Regulating the egg industry: Lessons from South Australia

Barry Burgan, Norm Thomson

Research output: Contribution to journalArticleResearchpeer-review

1 Citation (Scopus)

Abstract

The egg industry in Australia is characterised by markets in which both price and output are regulated by state marketing boards. With prices set on the basis of estimates of average costs, together with a guaranteed market for output, producers enjoy monopoly rents. These rents are reflected in the price paid for (transferable) hen quotas sold on the open market. Because the egg industry is becoming concentrated into fewer production units, the benefits of regulation are increasingly accruing to larger producers. This, together with the implication of imposing average cost pricing on consumers, suggests scope for a change in government policy towards egg industry deregulation. These issues are discussed with specific reference to the egg market in South Australia.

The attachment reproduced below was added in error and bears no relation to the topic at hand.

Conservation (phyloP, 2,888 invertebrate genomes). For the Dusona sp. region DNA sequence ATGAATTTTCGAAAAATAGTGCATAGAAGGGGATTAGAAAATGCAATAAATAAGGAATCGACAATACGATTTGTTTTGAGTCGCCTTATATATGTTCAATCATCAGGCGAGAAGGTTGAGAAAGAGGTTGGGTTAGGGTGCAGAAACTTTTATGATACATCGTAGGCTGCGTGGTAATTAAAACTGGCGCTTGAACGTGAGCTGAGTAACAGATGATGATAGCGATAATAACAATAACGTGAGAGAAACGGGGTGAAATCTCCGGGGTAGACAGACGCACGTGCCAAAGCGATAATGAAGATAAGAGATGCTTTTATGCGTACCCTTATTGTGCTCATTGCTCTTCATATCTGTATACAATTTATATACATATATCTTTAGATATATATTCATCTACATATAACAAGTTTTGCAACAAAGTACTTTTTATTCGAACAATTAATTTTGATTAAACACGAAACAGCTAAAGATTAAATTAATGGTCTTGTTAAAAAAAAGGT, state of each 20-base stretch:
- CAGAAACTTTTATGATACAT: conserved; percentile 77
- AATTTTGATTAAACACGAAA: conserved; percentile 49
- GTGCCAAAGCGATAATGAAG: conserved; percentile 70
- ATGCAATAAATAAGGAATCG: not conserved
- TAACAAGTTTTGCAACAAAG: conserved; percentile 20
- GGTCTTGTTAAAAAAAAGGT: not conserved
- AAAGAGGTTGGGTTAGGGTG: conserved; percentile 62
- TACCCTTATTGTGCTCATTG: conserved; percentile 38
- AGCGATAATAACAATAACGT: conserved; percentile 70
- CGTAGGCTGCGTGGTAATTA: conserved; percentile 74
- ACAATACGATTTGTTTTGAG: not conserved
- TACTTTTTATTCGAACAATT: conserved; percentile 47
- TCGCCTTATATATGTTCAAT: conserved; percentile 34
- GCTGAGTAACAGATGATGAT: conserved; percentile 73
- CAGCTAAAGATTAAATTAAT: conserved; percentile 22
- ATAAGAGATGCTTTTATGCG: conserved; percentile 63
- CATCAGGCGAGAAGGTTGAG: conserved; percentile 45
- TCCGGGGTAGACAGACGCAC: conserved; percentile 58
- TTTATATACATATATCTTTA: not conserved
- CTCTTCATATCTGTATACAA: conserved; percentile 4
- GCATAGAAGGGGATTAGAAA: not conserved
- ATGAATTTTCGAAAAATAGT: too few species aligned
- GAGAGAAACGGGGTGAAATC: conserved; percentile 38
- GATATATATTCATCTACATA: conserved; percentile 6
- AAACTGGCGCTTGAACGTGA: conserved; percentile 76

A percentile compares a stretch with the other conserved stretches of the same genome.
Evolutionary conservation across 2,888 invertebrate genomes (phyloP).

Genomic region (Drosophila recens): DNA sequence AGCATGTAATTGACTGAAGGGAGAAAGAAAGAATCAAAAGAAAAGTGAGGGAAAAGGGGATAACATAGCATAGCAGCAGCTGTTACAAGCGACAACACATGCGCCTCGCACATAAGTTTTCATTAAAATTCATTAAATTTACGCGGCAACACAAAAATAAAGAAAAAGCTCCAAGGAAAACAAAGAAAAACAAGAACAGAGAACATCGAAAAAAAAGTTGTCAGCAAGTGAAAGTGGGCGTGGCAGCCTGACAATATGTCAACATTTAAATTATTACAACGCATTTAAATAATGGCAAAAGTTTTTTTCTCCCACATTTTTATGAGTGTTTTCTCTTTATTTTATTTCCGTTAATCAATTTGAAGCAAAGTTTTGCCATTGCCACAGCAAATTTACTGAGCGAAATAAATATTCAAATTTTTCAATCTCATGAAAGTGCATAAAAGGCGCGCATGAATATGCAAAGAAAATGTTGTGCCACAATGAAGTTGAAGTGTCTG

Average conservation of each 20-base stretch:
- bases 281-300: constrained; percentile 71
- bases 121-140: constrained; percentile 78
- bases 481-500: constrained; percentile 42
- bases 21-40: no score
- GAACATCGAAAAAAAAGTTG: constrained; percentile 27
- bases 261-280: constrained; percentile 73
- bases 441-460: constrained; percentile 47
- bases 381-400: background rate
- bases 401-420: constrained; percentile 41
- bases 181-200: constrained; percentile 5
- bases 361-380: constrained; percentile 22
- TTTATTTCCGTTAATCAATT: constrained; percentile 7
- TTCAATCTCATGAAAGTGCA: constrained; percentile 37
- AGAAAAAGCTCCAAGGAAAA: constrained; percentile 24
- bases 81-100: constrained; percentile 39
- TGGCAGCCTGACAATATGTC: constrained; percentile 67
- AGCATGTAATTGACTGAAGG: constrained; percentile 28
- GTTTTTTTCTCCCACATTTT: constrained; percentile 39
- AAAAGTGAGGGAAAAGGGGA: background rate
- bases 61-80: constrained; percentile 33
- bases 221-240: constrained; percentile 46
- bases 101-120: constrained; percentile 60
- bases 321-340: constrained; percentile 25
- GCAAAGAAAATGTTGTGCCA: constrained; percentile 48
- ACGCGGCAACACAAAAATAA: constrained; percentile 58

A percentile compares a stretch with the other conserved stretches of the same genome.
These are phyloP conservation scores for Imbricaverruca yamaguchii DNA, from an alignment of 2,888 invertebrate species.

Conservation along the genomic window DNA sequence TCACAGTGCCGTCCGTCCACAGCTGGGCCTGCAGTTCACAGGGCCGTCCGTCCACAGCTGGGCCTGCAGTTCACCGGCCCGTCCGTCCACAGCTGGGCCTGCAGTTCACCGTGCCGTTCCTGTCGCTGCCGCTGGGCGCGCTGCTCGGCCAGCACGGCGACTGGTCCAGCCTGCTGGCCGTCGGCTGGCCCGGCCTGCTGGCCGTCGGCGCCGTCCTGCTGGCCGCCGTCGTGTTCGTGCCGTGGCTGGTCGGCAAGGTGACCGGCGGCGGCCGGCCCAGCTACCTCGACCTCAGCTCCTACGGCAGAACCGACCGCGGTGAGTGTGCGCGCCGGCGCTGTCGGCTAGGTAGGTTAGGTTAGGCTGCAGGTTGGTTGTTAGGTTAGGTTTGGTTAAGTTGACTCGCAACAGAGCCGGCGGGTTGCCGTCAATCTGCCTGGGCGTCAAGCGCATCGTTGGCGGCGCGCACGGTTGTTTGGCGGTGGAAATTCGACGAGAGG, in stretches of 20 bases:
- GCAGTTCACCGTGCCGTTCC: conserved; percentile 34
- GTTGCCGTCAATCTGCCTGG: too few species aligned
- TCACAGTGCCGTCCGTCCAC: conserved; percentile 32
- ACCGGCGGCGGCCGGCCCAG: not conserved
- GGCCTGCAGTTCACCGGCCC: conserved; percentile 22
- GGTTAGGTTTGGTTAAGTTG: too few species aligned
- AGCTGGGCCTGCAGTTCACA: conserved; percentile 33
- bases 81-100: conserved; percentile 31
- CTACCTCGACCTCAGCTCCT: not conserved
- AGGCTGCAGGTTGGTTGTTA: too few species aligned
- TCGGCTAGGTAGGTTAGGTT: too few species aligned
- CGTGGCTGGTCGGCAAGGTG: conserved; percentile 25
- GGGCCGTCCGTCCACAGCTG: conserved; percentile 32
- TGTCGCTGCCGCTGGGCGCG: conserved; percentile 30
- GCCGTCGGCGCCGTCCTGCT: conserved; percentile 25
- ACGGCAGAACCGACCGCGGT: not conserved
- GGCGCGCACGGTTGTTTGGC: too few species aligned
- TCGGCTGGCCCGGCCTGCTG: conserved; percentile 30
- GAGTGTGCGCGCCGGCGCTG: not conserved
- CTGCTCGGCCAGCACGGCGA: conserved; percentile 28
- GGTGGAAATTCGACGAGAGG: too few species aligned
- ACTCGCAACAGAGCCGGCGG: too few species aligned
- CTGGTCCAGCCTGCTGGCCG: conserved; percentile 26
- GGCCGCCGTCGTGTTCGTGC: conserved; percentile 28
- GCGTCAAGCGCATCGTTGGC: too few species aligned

Original languageEnglish
Pages (from-to)129-140
Number of pages12
JournalEconomic Analysis and Policy
Volume19
Issue number2
DOIs
Publication statusPublished - 1989
Externally publishedYes

Fingerprint

Egg
Industry
Rent
Average cost
Deregulation
Pricing
Marketing
Monopoly
Government policy

Cite this

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Regulating the egg industry : Lessons from South Australia. / Burgan, Barry; Thomson, Norm.

In: Economic Analysis and Policy, Vol. 19, No. 2, 1989, p. 129-140.

Research output: Contribution to journalArticleResearchpeer-review

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